The Sheep Lake to Sourdough Gap Trail starts out right off Highway 410 at Chinook Pass. It’s notched into the side of the mountain and traverses just above the highway for the first mile or so. The sound of vehicles reminded me of all the hikes along I-90 that had the same feature. But on those trails it never goes away. As soon as I entered the forest canopy the noise dissipated and the dust died down. All the way to the lake felt mostly flat. There was a slight incline to the lake but beyond that it was reasonable and well paced to the top. Sunday is low key, even in the mountains.
There were a lot of waterfalls on this hike but they all streamed liberally from my sorrow laden face instead of cascading down the mountain peaks. Life has delivered me some adversity and in short order. Time and again the mountains bring me back to what’s important but this time around nothing was going to keep my whirlwind emotions in check. Two miles in and I had less enthusiasm than when I started. I reached the lake and instead of swimming or at least soaking my feet in I stood at the edge of the water feeling lost.
I continued along the path around the lake and observed the content faces of the happy folks who made the trek to enjoy in mother nature’s splendor. As much as I still appreciated the lake I knew that I wasn’t experiencing that kind of joy. I didn’t linger long before heading off to Sourdough Pass. It was a little over a mile to get there but a mile can be so relative to the situation. If you’re having the time of your life and hoping it never ends a mile comes and goes in the blink of an eye. The other side of that is being faced with internal turmoil and having nothing but that to keep you company mile after mile.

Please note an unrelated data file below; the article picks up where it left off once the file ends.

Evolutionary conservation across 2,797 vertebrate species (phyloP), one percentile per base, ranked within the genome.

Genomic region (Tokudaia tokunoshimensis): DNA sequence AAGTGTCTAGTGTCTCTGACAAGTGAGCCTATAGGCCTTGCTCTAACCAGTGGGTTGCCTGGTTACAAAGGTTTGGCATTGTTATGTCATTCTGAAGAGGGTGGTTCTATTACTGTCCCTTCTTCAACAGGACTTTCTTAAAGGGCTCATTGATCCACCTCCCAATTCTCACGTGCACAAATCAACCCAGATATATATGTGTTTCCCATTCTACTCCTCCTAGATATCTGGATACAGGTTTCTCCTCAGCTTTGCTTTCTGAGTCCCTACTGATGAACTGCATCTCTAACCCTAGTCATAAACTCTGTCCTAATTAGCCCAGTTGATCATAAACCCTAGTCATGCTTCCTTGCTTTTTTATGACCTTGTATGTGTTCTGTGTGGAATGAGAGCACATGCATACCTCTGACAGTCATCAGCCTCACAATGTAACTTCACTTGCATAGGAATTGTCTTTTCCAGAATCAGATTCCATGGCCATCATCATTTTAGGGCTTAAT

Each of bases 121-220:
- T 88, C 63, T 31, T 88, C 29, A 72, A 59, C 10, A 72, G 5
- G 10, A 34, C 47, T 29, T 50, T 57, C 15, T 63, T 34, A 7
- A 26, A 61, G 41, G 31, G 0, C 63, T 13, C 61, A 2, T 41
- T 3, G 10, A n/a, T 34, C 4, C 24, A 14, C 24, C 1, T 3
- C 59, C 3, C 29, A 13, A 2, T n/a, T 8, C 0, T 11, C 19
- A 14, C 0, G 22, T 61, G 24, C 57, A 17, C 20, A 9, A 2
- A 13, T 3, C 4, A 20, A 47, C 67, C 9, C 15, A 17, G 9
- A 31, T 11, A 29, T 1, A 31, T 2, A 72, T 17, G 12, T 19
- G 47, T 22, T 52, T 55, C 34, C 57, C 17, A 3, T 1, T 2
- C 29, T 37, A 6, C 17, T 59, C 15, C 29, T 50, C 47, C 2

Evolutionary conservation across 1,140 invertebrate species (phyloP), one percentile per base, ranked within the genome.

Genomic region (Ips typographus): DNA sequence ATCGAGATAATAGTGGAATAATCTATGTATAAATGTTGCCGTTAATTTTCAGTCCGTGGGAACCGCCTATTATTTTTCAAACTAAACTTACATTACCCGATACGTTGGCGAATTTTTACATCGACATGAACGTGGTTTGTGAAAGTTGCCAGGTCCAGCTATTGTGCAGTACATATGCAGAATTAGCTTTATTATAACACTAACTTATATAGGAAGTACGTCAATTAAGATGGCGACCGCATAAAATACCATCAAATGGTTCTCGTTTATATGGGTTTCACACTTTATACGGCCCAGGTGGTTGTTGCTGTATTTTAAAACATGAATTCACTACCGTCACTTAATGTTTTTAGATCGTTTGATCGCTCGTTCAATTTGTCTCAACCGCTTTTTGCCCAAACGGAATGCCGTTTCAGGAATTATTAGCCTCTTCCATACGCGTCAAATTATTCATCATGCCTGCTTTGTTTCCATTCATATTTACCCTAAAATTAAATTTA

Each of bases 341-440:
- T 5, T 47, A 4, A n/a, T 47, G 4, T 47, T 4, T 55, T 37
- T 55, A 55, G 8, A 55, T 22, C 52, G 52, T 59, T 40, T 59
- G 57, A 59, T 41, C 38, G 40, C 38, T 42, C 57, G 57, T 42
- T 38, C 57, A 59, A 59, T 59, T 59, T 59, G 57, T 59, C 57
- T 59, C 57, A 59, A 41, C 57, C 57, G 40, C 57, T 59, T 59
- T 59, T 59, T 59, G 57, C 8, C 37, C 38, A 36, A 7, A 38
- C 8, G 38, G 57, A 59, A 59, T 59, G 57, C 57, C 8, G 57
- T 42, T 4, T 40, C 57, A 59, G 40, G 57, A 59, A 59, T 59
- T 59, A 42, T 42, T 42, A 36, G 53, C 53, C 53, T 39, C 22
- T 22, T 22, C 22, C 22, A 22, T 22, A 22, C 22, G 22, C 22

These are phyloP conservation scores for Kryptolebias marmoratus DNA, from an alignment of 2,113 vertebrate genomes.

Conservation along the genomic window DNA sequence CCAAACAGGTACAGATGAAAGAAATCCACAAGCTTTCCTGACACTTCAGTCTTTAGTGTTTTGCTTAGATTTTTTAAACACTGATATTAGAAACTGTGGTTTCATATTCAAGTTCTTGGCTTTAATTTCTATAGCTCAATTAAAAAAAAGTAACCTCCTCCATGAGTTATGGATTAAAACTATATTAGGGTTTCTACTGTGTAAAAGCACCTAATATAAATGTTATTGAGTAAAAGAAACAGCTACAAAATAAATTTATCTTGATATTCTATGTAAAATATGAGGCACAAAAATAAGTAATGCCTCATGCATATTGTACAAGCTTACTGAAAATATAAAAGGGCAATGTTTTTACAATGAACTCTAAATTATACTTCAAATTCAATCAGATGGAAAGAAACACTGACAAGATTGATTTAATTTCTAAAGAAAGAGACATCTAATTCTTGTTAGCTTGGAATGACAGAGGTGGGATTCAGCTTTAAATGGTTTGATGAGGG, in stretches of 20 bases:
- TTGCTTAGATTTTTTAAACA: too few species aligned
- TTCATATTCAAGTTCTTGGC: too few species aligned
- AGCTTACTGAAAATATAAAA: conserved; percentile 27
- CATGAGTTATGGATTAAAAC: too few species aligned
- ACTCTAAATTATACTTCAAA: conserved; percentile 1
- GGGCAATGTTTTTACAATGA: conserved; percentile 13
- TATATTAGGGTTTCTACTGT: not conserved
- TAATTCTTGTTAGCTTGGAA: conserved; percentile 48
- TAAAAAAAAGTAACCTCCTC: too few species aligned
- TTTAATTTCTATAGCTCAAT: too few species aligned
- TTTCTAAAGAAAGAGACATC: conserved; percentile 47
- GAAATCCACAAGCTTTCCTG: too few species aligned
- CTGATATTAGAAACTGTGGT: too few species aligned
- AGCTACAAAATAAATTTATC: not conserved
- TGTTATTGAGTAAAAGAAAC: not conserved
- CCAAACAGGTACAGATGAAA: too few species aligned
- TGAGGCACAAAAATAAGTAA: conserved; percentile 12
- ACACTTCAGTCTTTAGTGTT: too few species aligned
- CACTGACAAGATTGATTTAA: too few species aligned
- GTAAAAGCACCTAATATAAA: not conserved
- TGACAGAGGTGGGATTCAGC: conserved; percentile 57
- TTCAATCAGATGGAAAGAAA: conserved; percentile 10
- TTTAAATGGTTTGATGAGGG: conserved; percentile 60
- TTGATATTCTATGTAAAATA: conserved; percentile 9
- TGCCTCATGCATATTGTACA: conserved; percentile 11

We arrived at Sourdough Gap and took a quick break so Cookie could hydrate and relax for a bit. The warm streak in the weather is sticking around and we were both feeling it. Neither one of us eat much on the trail. We pressed on and hiked over to the overlook above Crystal Lake, the lake I swam in and had all to myself just a few weeks ago. I could see my swimming spot. It’s like nature’s puzzle and I was putting all the pieces together and seeing it from all angles.
The way down from the Gap is when the magnitude of the week had finally taken its toll. The loss had finally been realized and what was left was the remnants of a man who went from having everything and all the happiness in the world to being able to fill up my own mountain lake from the torrential liquid pouring from my face. I decided to simply let it happen and move through the emotions instead of fighting the inevitable. It’s not all glory all the time.
In that last mile and a half I had come across a guy walking up with a beer and said out loud how good that sounded. It wasn’t long after this that I passed up a solo hiker and commented about a loud motorcycle driving by. It was as if I was saying it to myself but happened to say vocalize it. We struck up a conversation and in that brief last mile I learned that him and I had more in common that either of us surely would have imagined by glance. Here’s a mile I could value.
He was just starting out and asked for some hiking tips. My spirits are immediately raised when I get to share what I know and where I’ve been. He mentioned a trail that he’s checking out tomorrow and it happens to be Lake 22, a hike I blogged about back in the fall. By the time we reached the parking lot we had exchanged numbers and he offered me a beer. A blue moon chocolate beer that was cold and crisp and the perfect way to end this hike. Now I have a new hiking friend and that’s the beauty of living life and pushing through the adversity.